While B.D.’s role in recent years has been in large part to allow GBT to talk about the challenges veterans face, notably mental health issues, he’s not the first Doonesbury character to deal with mental illness. Leaving aside Duke’s “bad craziness,” Trudeau’s first engagements with mental health issues focused on two characters who represent some of the most marginalized people in our communities — the elderly homeless. On 6 August, Trudeau returned to the question of Trump and mental health when Alice and Elmont, homeless people who are probably in their eighties, dropped in on Mark’s radio show to talk health care.

Full confession: a lot of what follows is from memory because I’m only up to 1977 in my reading of the strip, and much of what I’m talking about here took place in the 1980s and later. That said, Alice first appeared in 1973 as a regular in a pub where Zonker was tending bar. She was depicted as a sad woman, but a genuinely good and loving person who had built a community of people she loved, and who loved her.

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Doonesbury, 25 August 1973. An early appearance by Alice.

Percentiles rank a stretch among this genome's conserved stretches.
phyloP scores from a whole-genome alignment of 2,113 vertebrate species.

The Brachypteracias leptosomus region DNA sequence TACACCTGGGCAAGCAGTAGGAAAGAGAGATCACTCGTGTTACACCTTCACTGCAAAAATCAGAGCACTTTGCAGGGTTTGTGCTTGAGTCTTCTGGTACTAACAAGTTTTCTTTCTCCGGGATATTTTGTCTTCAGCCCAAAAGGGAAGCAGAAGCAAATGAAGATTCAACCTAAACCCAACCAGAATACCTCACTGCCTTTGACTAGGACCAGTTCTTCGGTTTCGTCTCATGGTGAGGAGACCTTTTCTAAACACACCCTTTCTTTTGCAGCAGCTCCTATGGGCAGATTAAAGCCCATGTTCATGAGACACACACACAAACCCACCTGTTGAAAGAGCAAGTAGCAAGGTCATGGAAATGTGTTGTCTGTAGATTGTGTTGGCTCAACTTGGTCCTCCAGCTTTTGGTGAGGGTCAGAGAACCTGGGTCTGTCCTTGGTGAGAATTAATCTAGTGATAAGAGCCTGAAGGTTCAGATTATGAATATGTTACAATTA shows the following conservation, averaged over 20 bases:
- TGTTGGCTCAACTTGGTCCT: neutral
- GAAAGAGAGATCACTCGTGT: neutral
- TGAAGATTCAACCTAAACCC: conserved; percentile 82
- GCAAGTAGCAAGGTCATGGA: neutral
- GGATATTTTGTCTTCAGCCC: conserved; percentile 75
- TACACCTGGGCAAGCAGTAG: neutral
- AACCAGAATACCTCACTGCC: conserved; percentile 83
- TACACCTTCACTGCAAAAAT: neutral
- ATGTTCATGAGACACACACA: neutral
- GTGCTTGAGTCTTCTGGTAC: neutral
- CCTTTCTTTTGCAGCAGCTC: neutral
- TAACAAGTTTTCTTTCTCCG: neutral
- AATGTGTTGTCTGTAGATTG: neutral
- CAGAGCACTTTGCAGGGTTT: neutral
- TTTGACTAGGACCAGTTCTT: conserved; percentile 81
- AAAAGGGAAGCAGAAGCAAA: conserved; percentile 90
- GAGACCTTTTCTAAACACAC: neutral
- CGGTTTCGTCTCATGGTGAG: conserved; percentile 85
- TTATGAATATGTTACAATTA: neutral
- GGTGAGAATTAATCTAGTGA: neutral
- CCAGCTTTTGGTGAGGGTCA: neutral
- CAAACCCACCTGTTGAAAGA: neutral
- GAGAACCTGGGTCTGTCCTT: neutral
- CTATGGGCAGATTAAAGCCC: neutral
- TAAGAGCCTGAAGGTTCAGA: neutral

At some point, she loses all of that. Alice reappears sometime in the 1980s as a homeless woman living in Washington DC. I’ll write more about Alice’s adventures on the streets and how she brought the realities of grinding abject poverty to the comics page later. What’s important here is that her situation reflected one of the most egregious failures in post-war American social policy. In the 1980’s, Ronald Reagan eviscerated government programs that promoted housing security and cut tax breaks that fostered the development of low-income homes: homelessness increased sharply as a result.  Bad enough that Reaganomics caused a sharp climb in homelessness; in Reagan’s America, the homeless became a scapegoat. An emerging neoliberal consensus ruled that anyone could succeed if only they worked hard, and those who “fell between the cracks” were somehow deserving of their miserable situation.

Looking back, it’s hard not to see Alice as someone who, in her earlier incarnation in the strip, struggled with severe depression. It’s easy to imagine that mental health struggles made it harder for Alice to keep up in Reagan’s America; with the HUD programs cut to the bone, there was nowhere left for her to go.

GBT brought the relationship between mental health and homelessness into sharper focus when Alice met up with Elmont, a homeless man who suffers from severe mental illness, including delusions and paranoia. Ever since, Trudeau has used Alice and Elmont’s struggles and occasional small victories to chronicle the ways in which society continues to turn its back on those who, for whatever reason, can’t keep up.